Vancouver Canucks top scorer J.T. Miller has been in trade rumours for a few months now and it doesn’t look like that will end any time soon. At least, not until the trade deadline anyway. Until then, teams will continue to call general manager (GM) Patrik Allvin and president Jim Rutherford to gauge their interest in a possible deal involving him. Despite Allvin stating recently that Miller was their most consistent and best player and that he “wasn’t going to trade [him] just for the media”, rumours still continue to swirl about him being moved before the trade deadline on Mar. 21.
Elliotte Friedman poured more gas on that particular fire Tuesday when he stated in the intermission of the Toronto Maple Leafs and Columbus Blue Jackets game that he believed the Leafs would be interested in Miller if Jake Muzzin’s $5.6 million cap hit went on long-term injury reserve (LTIR). So, naturally, that ignited a discussion on Twitter about possible assets the Canucks could receive in return for the star forward.
One suggestion in particular from Cam Robinson of Elite Prospects caught my eye, Finnish defenceman Topi Niemelä. The Canucks need more elite prospects everywhere in their pipeline, but the right side of the blue line is particularly weak when it comes to young talent. The best they have right now is Viktor Persson, who was a seventh-round pick back in 2020. For a team trying to become a perennial Stanley Cup contender, that’s just not good enough even if he does eventually become a serviceable NHL defenceman. What they really need is another blueliner like Quinn Hughes, just on the right side.
So, why would Niemelä, a third-round pick of the Maple Leafs back in 2020, be a central piece in a trade package coming back to the Canucks for Miller? Well, as you will soon see, his value is way higher now than when he was drafted 64th overall a couple of seasons ago.
Niemelä Has Top-Pairing Potential in the NHL
Right now, the Canucks only have Hughes as a legitimate, top-pairing defenceman. Oliver Ekman-Larsson can probably be classified as one too, but he’s not the same dynamic defender he used to be when he was putting up consistent 40-point seasons. The problem is, both of them play the left side. They need someone like them, but on the right side. Enter Niemela. Robinson, who originally brought it up on Twitter agrees.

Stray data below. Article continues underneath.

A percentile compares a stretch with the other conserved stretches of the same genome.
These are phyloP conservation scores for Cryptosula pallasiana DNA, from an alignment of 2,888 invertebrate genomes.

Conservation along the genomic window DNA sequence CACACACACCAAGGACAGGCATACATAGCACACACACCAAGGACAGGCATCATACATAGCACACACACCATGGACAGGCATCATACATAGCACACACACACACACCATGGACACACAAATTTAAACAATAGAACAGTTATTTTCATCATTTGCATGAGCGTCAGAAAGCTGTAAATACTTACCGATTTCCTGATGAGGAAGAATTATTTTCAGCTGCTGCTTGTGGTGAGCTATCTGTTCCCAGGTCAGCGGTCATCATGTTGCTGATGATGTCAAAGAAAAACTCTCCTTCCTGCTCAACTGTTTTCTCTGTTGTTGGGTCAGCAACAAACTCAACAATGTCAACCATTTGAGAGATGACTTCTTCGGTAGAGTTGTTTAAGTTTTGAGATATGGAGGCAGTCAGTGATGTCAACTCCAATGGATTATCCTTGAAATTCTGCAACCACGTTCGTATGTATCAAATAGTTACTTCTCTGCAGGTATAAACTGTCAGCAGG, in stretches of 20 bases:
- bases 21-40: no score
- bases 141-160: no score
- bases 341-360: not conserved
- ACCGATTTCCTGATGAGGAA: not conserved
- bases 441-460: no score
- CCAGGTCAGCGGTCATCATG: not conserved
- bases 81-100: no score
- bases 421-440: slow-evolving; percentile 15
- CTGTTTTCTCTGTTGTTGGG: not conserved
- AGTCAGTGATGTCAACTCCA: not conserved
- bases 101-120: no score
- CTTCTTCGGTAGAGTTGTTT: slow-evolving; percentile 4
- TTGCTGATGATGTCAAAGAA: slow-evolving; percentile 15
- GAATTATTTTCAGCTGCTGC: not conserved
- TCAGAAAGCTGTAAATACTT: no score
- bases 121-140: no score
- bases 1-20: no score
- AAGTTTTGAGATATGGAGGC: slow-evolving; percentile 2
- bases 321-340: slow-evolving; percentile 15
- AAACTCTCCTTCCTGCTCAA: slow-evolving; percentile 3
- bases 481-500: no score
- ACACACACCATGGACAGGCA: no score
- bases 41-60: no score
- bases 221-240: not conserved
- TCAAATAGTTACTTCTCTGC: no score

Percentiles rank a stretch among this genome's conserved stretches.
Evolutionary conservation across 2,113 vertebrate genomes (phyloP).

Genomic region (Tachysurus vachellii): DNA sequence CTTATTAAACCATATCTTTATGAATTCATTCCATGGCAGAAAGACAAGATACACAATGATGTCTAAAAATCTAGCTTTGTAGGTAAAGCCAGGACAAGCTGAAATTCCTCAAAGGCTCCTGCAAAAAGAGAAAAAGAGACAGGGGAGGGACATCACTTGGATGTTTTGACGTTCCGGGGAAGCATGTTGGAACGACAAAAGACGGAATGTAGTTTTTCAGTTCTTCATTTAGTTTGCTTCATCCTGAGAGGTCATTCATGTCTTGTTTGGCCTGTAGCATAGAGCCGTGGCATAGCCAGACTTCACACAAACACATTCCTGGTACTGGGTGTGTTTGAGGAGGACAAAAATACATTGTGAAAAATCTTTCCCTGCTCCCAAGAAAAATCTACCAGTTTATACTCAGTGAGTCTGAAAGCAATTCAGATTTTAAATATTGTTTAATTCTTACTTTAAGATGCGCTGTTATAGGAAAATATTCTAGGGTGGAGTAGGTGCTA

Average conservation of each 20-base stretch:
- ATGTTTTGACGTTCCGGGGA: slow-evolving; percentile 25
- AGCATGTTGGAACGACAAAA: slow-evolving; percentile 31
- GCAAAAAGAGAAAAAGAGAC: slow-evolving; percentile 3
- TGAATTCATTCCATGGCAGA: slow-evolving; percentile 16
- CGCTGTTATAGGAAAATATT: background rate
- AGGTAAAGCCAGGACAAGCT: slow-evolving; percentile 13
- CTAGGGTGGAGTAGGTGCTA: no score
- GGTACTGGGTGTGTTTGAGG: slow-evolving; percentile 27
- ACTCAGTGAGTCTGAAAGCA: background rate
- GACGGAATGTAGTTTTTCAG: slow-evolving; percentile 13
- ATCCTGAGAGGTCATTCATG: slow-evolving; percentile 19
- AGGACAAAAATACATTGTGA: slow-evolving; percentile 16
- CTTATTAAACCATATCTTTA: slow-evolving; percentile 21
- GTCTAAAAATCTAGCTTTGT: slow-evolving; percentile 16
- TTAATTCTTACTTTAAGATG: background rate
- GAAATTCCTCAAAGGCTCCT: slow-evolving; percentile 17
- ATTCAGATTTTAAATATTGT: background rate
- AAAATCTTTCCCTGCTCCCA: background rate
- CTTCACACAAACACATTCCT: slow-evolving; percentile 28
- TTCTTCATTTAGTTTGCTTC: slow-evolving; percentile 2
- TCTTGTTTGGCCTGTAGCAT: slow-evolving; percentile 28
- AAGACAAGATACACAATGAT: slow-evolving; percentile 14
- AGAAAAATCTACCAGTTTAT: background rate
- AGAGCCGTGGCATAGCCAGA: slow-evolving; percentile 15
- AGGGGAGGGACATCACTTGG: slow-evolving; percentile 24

He’s [Niemela] so good at both ends of the rink. Good feet, loves to activate, has nuanced defensive instincts and habits. I think he has legit top pair upside.
Playing on the right side, Niemela could be a great partner for Hughes in the future. With his developing defensive game and Niemela’s two-way acumen, they could turn out to be a superstar pairing each capable of putting up 50-point seasons.
Niemelä’s game revolves around his skating, hockey IQ and ability to be calm in all zones on the ice. While more refined defensively, he’s got a lot of the same attributes Hughes does. His ability to transition the puck and use his playmaking skills to set up scoring chances, whether it’s in the offensive zone or through neutral ice is something to behold. He’s also not afraid to engage physically, despite being on the smaller side. All in all, he’s just a great all-around defenceman already, and he’s only 19 years old.
Some may argue a pairing of Hughes and Niemelä might be too small to be a top unit, but I beg to differ. When you are able to beat the forecheck by skating it out or making the perfect outlet pass, you don’t need to be big to succeed as a top-pairing defender.
Niemela’s Development From a Third-Round Pick to a Blue-Chip Prospect
When Niemelä was selected in the third round by the Maple Leafs in 2020, he was looked at as more of a mobile shutdown defenceman in the vein of John Marino of the Pittsburgh Penguins. Smart and poised with the puck, but not really anything special offensively. Scott Wheeler of The Athletic identified him as someone who felt like an NHLer, but nothing more than just a third-pairing option when he hits his potential.